The fifth book in Seanan McGuire’s October Daye series, One Salt Sea is every bit as incredible as the first four books. And, as with the other four books, I should have taken my own advice and not read the last three or four chapters on the bus. As usual, I wound up trying to sniffle quietly and surreptitiously wipe away tears on my sweatshirt sleeve.
In One Salt Sea, October Daye, the newly minted Countess of Goldengreen is called upon to find two missing children, and stop a war between the Fae kingdoms of the land and the sea. As usual, the research into “traditional” Fae is flawless, and McGuire invents several new species from the sea to fill out her tableau of Fae. The descriptions of the undersea Fae kingdom are gorgeous and lush. The part octopus Fae, and the whale-based mer-type Fae are brilliant and wonderful. The characters feel real and multi-dimensional. Favorites from the past novels show up, and McGuire delivers enough exposition to remind familiar readers of who everyone is. However, you will need to have read the previous novels, as she does not believe in gratuitous amounts of exposition, unlike, say Jim Butcher (Don’t get me wrong, I like Butcher, but his exposition of earlier novels does seem a little excessive sometimes).
Toby’s relationships seem to have all matured, from her romantic entanglements to her friendships with Quentin and May Day. She is still adapting to the cleansing of her blood of the majority if her mortality done by her mother to save her life in the last book. And Toby has to face her fear of water, a fear she’s had since her time as koi in Golden Gate park. And the early Mary-Sue-ish tendencies I spoke of in my review of Rosemary and Rue have largely faded, and also some of the relationships that made me feel that way in the first book have gone for one reason or another (no spoilers). All in all I feel Toby’s become an even more well-rounded character with lots of depth. And she’s the only urban fantasy lead I can think of, who gets beat up as often as Harry Dresden.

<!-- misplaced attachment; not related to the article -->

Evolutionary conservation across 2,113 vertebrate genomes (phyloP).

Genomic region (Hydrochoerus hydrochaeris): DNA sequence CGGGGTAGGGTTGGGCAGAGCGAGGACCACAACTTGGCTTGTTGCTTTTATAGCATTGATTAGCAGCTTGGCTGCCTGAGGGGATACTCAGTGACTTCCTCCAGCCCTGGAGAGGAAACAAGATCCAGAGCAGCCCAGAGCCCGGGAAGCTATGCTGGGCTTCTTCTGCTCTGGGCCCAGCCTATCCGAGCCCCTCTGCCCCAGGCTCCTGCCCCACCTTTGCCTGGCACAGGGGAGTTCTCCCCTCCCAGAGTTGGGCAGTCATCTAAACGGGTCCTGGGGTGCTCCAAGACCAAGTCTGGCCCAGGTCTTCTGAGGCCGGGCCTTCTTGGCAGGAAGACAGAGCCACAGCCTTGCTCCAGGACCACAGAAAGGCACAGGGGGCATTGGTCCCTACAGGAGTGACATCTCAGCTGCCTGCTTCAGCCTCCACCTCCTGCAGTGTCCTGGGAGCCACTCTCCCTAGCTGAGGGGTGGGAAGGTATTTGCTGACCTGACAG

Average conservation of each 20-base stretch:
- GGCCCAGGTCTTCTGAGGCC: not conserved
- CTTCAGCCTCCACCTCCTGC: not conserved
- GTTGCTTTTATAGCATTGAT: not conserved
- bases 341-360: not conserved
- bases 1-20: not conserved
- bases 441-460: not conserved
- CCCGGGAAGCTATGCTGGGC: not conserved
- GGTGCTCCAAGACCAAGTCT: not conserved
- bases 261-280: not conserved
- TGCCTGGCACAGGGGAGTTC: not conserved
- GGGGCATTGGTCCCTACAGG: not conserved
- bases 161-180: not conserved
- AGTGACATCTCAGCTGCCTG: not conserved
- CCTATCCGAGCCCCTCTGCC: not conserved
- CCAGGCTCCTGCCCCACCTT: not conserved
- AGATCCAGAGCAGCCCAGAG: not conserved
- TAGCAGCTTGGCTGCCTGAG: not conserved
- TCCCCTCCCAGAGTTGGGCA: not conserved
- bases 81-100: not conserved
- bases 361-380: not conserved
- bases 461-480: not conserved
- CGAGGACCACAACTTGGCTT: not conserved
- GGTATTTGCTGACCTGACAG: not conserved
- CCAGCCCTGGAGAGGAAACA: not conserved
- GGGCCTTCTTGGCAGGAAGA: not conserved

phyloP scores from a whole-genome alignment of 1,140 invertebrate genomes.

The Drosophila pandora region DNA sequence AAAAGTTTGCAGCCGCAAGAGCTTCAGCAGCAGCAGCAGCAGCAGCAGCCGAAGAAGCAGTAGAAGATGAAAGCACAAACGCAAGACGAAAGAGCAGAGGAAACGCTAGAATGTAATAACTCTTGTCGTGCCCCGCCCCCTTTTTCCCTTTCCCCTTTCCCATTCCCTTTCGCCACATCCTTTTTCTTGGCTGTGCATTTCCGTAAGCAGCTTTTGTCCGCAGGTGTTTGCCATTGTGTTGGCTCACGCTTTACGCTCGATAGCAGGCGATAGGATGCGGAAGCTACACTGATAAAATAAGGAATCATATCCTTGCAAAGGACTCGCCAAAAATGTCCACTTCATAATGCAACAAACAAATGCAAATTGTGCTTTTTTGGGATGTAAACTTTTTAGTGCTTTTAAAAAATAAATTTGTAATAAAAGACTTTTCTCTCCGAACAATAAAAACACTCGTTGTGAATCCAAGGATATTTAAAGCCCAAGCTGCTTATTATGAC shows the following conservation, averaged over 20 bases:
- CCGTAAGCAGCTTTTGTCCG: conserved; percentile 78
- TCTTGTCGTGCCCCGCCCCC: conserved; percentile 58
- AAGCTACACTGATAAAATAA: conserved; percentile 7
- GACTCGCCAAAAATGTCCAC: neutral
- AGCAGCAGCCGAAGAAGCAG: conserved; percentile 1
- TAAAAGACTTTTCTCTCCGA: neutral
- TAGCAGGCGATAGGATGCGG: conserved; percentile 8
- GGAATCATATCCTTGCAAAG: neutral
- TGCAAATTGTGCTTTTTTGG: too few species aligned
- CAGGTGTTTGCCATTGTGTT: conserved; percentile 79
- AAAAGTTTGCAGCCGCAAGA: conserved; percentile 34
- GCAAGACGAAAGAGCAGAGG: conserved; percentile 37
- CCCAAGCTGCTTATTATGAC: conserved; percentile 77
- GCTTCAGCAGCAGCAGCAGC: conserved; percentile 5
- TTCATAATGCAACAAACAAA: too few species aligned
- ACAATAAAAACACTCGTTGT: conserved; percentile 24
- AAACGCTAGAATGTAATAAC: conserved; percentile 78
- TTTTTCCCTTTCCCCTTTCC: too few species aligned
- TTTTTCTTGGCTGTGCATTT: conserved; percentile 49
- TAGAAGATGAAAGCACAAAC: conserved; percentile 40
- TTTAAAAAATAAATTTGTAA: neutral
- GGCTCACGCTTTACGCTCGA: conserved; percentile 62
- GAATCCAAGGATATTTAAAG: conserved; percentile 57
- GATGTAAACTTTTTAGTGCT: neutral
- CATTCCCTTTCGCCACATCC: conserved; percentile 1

All in all, I don’t think there’s much more I can say about this book without spoiling it for you. You will cry at the end, but then I think everybody almost always does. I appreciate that as a series, McGuire does not feel the need to end each book with a very obvious “Next time on…” I think each of these books could be where the stories end, in that they feel complete. She is definitely not pulling a David Eddings and leaving you with cliff-hangers at the end of each novel (something that pisses me off to no end). The next stories are outgrowths of the previous ones, and if each story ending leaves some strings hanging, some of which will be picked up, some not, that’s sort of the way life works, isn’t it?
Again, I highly recommend all of the October Daye books to readers from Young Adult to Adult Adults. Toby has more sex in this recent book, but it’s pretty much very couched and veiled, or fade to black. I’d be comfortable giving these to my 13 year old Niece Not By Blood, and trust me I’m FAR more conservative with what I buy her than her mother is.*
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*I just don’t want to be that asshole friend who buys the kids really inappropriate shit they’ll love, but breaks their heart when mom takes it away.